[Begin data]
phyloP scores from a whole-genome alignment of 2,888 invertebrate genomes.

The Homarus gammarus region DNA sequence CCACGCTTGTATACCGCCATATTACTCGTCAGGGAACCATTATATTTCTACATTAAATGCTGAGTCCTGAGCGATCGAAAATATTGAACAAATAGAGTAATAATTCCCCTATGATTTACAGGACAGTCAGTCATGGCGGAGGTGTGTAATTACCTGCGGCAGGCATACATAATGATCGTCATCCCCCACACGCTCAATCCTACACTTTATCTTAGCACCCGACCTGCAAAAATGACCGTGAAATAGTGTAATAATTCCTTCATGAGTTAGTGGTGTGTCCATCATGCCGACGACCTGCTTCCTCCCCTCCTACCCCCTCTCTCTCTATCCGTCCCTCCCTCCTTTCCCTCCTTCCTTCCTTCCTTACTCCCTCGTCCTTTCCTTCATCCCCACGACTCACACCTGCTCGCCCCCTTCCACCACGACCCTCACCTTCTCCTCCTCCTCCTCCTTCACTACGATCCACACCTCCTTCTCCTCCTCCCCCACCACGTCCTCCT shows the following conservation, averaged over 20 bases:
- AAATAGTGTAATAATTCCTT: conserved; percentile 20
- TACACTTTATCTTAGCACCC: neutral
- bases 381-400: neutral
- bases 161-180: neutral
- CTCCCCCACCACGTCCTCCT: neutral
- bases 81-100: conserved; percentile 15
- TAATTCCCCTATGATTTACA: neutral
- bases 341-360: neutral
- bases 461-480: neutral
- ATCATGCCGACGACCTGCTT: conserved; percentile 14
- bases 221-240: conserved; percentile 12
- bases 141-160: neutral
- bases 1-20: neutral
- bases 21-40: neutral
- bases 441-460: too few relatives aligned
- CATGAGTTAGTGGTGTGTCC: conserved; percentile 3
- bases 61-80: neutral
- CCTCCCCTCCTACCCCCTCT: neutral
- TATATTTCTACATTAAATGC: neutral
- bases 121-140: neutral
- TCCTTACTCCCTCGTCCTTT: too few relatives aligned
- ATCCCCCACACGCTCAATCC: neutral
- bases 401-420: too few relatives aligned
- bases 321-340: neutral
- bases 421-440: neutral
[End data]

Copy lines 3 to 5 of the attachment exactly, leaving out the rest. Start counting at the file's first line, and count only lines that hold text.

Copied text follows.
- AAATAGTGTAATAATTCCTT: conserved; percentile 20
- TACACTTTATCTTAGCACCC: neutral
- bases 381-400: neutral